Thursday, July 09, 2009

Nancy v. Britney

This morning on the eliptical I caught a really great segment on Good Morning America about women leaders who used to read and were inspired by Nancy Drew books when they were girls. Dianne Sawyer talks to and about several very powerful women who cite themselves as childhood fans, including herself, Oprah Winfrey, Hilary Clinton, and Sonya Sotomayor. The segment goes on to outline the series, and talk about some of the qualities that make Nancy such a positive influence on girls - she is smart, brave, funny, modest, dresses smartly, cherishes her girlfriends, and always stands up for what is right.

You know - kind of like Paris Hilton.

The segment goes on to further talk about how when the series started almost eighty years ago, it provided one of the first independent, strong role models for adolescent girls to look up to. For decades, young women poured over the books, myself included in the late '80s. Even though around the age of ten I recognized the stories as being pretty formulaic, I devoured almost all of the hundred or so books in the original series. (I was never a fan of the slightly racier, more modern ones that came later.) I loved Nancy because she represented everything that I would have liked to be as a young woman. She was poised and loved by everyone, and constantly having different adventures. She drove an awesome blue convertible, and her two best friends and cute boyfriend completely rounded out the picture. Who wouldn't want to live Nancy's life?

It really depresses me now to see young girls idolize people like Paris Hilton and Britney Spears. Don't get me wrong - I frequently indulge in a good Britney song. Hell, I even like the Miley Cyrus singles that I hear on the radio. But the thing is, I'm old and smart enough to know that the persona that these people present to the world is not realistic. I'm sure Miley is a nice enough kid, but we shouldn't fantasize about living her life. Britney releases good tracks, but good Lord, there is certainly nothing glamorous about her life. The thing that scares me is that most teenage girls aren't really able to make the distinction between enjoying a good pop song every once in a while and actually attempting to follow in their footsteps. The latter would most certainly lead to disaster. If a random young girl attempted to emulate Britney, she would very quickly end up mentally deranged, exposed to the world, bald, and more than likely sans Brit's substantial fortune. Not a pretty picture.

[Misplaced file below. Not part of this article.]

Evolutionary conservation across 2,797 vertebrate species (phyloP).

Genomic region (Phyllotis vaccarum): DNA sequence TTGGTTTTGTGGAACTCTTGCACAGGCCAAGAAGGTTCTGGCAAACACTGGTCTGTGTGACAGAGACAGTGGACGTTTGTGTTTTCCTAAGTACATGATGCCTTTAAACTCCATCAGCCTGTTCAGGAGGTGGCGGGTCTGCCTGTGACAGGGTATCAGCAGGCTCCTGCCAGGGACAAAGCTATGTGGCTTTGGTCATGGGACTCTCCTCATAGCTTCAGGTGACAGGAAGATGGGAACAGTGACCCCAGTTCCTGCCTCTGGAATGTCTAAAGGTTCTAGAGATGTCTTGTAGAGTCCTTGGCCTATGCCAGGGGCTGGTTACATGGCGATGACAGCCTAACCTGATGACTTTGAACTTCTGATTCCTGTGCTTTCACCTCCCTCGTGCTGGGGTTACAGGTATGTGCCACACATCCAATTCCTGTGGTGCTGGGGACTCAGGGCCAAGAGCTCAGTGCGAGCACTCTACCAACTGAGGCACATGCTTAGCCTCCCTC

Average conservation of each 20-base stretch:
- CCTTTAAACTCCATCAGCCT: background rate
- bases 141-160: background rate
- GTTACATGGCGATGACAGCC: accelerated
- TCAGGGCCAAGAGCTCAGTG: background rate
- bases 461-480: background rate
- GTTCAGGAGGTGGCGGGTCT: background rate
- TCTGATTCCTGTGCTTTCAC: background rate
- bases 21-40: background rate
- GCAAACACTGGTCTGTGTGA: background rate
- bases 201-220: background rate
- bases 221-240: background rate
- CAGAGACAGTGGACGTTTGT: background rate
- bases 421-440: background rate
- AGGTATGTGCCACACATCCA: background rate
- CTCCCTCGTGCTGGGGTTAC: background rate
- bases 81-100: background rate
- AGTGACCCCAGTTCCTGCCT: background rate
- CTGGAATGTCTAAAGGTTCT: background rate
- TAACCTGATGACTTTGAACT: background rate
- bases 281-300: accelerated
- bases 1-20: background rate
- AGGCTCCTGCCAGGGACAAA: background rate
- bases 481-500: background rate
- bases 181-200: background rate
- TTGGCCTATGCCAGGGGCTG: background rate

Whereas on the other hand, if anyone tried to be like Nancy Drew, they couldn't go wrong. They might not literally end up as an eighteen year old detective, but they'd be classy, smart, hard-working, cherished by friends, full of great stories to tell, and would have a handsome, loyal boyfriend. That all sounds pretty great, huh?

Now, admittedly I do not know a lot of tween girls, but I'm guessing that more of them are familiar with Miley, Britney and Paris than Nancy, Bess and George. (Who, by the way, I'm thinking was one of the first lesbian characters in teen lit. Oh, come on! George was totally les. And fabulous.) So where does that leave us? Are these currently coming-of-age girls doomed to never aspire to anything besides Brazillian waxes and big sunglasses? Or are there enough positive influences out there to shine light onto those who are smart enough to bask in it?

I don't know the answer. Like I said, I am actually pretty far removed from that demographic. But I hope that there are, because one thing I can say definitively is that it was an awful lot of fun to sit around as a little girl and picture myself in some on Nancy's adventures, and to know that one day I would have my own.


Anonymous Hungry Dog said...

Good post. I loved Nancy Drew too and devoured those books. I don't have kids but if I did I would be pretty worried about the icons they're looking up to. It does not bode well for the future...

10:19 AM  
Anonymous Erin said...

I know! EEK. The thought of procreating in today's world is scary. Well, scary in general, but ESPECIALLY in today's world. :)

1:02 PM  
Anonymous cynthia newberry martin said...

I loved The Bobbsey Twins series when I was young. I was so excited to receive a new one for Christmas or my birthday. And my parents or grandparents would write on the front page. I still have those books now. It's true that the formula aspect of the stories mattered not at all. Your post makes me want to go reread one right now.

11:30 AM  

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